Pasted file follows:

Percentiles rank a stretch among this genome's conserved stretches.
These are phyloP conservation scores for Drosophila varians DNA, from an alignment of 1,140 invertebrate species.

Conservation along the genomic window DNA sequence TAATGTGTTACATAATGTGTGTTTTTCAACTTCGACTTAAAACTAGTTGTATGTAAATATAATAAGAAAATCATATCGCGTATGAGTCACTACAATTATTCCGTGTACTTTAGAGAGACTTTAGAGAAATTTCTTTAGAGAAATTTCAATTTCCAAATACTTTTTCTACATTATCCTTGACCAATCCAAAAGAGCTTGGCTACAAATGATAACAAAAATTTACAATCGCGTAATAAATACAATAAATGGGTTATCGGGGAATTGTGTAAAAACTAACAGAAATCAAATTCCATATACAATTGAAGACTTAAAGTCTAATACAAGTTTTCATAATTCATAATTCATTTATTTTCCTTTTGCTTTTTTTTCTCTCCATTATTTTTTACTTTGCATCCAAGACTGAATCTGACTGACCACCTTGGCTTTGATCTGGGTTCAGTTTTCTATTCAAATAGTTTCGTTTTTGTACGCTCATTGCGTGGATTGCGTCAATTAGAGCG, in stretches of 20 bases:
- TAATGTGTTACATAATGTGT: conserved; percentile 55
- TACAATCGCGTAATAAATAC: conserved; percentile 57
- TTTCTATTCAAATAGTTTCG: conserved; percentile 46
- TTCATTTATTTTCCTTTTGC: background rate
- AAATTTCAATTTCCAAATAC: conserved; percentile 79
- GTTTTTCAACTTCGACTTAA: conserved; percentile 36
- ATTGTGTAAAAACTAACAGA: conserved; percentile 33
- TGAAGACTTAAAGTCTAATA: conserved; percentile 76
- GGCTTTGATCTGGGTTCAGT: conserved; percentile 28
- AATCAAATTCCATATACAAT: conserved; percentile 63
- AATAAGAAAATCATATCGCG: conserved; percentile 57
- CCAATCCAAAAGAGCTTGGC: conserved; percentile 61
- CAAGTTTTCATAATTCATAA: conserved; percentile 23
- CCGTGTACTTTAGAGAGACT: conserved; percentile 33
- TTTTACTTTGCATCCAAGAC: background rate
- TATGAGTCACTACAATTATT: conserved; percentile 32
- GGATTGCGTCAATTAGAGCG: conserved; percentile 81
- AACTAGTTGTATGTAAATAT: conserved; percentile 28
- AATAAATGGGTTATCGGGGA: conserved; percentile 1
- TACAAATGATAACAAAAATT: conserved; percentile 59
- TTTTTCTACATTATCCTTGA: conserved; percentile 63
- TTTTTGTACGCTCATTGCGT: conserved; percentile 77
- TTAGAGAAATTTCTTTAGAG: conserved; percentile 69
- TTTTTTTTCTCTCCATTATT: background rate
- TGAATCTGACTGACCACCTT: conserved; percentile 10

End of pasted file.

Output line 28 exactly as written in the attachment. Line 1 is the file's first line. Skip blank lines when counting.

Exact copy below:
- TGAATCTGACTGACCACCTT: conserved; percentile 10